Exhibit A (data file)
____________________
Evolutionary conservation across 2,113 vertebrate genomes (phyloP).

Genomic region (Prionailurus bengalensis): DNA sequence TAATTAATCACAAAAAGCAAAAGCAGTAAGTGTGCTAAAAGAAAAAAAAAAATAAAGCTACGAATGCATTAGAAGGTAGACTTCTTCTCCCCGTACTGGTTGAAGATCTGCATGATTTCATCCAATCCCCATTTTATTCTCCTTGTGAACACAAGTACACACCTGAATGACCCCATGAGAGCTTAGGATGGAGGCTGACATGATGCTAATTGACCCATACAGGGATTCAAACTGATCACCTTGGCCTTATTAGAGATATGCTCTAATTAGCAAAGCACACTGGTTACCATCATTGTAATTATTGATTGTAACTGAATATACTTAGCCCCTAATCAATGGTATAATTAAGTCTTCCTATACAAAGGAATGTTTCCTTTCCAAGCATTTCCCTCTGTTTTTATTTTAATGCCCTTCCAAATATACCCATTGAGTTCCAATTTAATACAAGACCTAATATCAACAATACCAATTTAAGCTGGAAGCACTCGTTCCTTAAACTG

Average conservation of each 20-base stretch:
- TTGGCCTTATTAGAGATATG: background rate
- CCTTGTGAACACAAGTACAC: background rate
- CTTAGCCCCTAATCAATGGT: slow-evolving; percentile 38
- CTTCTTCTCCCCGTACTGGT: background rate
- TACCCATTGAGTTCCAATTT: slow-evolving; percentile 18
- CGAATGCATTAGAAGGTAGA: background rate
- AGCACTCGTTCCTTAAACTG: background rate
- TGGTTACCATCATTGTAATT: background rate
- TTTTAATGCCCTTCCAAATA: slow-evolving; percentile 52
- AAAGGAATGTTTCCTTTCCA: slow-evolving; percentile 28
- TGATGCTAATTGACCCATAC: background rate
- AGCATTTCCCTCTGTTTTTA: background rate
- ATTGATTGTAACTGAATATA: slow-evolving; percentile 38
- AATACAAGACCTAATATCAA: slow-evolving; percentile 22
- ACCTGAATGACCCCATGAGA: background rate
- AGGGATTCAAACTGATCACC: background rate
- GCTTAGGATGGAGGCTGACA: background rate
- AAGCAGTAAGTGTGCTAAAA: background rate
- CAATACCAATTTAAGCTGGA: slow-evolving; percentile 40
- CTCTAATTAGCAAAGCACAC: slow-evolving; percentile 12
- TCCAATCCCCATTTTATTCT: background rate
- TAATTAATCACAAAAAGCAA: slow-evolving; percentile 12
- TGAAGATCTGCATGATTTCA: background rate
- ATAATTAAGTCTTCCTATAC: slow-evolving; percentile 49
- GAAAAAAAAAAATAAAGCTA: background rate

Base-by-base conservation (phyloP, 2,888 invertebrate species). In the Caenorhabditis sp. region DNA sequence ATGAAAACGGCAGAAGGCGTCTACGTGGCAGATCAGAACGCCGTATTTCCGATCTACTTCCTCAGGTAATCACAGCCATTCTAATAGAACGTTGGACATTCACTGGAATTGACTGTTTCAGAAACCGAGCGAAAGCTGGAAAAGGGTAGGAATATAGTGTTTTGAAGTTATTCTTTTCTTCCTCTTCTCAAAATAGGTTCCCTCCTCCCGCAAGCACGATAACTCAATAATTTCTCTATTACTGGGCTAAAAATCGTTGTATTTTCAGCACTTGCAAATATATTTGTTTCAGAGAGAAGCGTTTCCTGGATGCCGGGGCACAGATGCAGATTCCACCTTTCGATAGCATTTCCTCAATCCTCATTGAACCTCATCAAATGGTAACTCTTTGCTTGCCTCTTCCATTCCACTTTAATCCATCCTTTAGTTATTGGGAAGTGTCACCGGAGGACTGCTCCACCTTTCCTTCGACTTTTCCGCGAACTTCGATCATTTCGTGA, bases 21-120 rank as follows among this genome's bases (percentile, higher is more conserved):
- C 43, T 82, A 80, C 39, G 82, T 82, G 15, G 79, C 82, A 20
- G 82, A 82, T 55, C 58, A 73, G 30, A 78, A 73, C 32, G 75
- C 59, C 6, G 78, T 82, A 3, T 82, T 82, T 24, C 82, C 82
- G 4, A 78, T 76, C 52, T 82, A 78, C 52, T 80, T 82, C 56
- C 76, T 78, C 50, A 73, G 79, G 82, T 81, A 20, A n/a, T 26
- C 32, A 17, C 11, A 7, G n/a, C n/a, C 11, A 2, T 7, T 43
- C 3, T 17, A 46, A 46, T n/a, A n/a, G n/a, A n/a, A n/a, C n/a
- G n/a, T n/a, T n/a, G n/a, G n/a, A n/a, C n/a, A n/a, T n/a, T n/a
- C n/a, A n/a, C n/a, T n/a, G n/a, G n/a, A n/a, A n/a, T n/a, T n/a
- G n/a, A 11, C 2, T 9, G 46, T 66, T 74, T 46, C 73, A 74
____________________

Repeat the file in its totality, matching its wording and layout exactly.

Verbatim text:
Evolutionary conservation across 2,113 vertebrate genomes (phyloP).

Genomic region (Prionailurus bengalensis): DNA sequence TAATTAATCACAAAAAGCAAAAGCAGTAAGTGTGCTAAAAGAAAAAAAAAAATAAAGCTACGAATGCATTAGAAGGTAGACTTCTTCTCCCCGTACTGGTTGAAGATCTGCATGATTTCATCCAATCCCCATTTTATTCTCCTTGTGAACACAAGTACACACCTGAATGACCCCATGAGAGCTTAGGATGGAGGCTGACATGATGCTAATTGACCCATACAGGGATTCAAACTGATCACCTTGGCCTTATTAGAGATATGCTCTAATTAGCAAAGCACACTGGTTACCATCATTGTAATTATTGATTGTAACTGAATATACTTAGCCCCTAATCAATGGTATAATTAAGTCTTCCTATACAAAGGAATGTTTCCTTTCCAAGCATTTCCCTCTGTTTTTATTTTAATGCCCTTCCAAATATACCCATTGAGTTCCAATTTAATACAAGACCTAATATCAACAATACCAATTTAAGCTGGAAGCACTCGTTCCTTAAACTG

Average conservation of each 20-base stretch:
- TTGGCCTTATTAGAGATATG: background rate
- CCTTGTGAACACAAGTACAC: background rate
- CTTAGCCCCTAATCAATGGT: slow-evolving; percentile 38
- CTTCTTCTCCCCGTACTGGT: background rate
- TACCCATTGAGTTCCAATTT: slow-evolving; percentile 18
- CGAATGCATTAGAAGGTAGA: background rate
- AGCACTCGTTCCTTAAACTG: background rate
- TGGTTACCATCATTGTAATT: background rate
- TTTTAATGCCCTTCCAAATA: slow-evolving; percentile 52
- AAAGGAATGTTTCCTTTCCA: slow-evolving; percentile 28
- TGATGCTAATTGACCCATAC: background rate
- AGCATTTCCCTCTGTTTTTA: background rate
- ATTGATTGTAACTGAATATA: slow-evolving; percentile 38
- AATACAAGACCTAATATCAA: slow-evolving; percentile 22
- ACCTGAATGACCCCATGAGA: background rate
- AGGGATTCAAACTGATCACC: background rate
- GCTTAGGATGGAGGCTGACA: background rate
- AAGCAGTAAGTGTGCTAAAA: background rate
- CAATACCAATTTAAGCTGGA: slow-evolving; percentile 40
- CTCTAATTAGCAAAGCACAC: slow-evolving; percentile 12
- TCCAATCCCCATTTTATTCT: background rate
- TAATTAATCACAAAAAGCAA: slow-evolving; percentile 12
- TGAAGATCTGCATGATTTCA: background rate
- ATAATTAAGTCTTCCTATAC: slow-evolving; percentile 49
- GAAAAAAAAAAATAAAGCTA: background rate

Base-by-base conservation (phyloP, 2,888 invertebrate species). In the Caenorhabditis sp. region DNA sequence ATGAAAACGGCAGAAGGCGTCTACGTGGCAGATCAGAACGCCGTATTTCCGATCTACTTCCTCAGGTAATCACAGCCATTCTAATAGAACGTTGGACATTCACTGGAATTGACTGTTTCAGAAACCGAGCGAAAGCTGGAAAAGGGTAGGAATATAGTGTTTTGAAGTTATTCTTTTCTTCCTCTTCTCAAAATAGGTTCCCTCCTCCCGCAAGCACGATAACTCAATAATTTCTCTATTACTGGGCTAAAAATCGTTGTATTTTCAGCACTTGCAAATATATTTGTTTCAGAGAGAAGCGTTTCCTGGATGCCGGGGCACAGATGCAGATTCCACCTTTCGATAGCATTTCCTCAATCCTCATTGAACCTCATCAAATGGTAACTCTTTGCTTGCCTCTTCCATTCCACTTTAATCCATCCTTTAGTTATTGGGAAGTGTCACCGGAGGACTGCTCCACCTTTCCTTCGACTTTTCCGCGAACTTCGATCATTTCGTGA, bases 21-120 rank as follows among this genome's bases (percentile, higher is more conserved):
- C 43, T 82, A 80, C 39, G 82, T 82, G 15, G 79, C 82, A 20
- G 82, A 82, T 55, C 58, A 73, G 30, A 78, A 73, C 32, G 75
- C 59, C 6, G 78, T 82, A 3, T 82, T 82, T 24, C 82, C 82
- G 4, A 78, T 76, C 52, T 82, A 78, C 52, T 80, T 82, C 56
- C 76, T 78, C 50, A 73, G 79, G 82, T 81, A 20, A n/a, T 26
- C 32, A 17, C 11, A 7, G n/a, C n/a, C 11, A 2, T 7, T 43
- C 3, T 17, A 46, A 46, T n/a, A n/a, G n/a, A n/a, A n/a, C n/a
- G n/a, T n/a, T n/a, G n/a, G n/a, A n/a, C n/a, A n/a, T n/a, T n/a
- C n/a, A n/a, C n/a, T n/a, G n/a, G n/a, A n/a, A n/a, T n/a, T n/a
- G n/a, A 11, C 2, T 9, G 46, T 66, T 74, T 46, C 73, A 74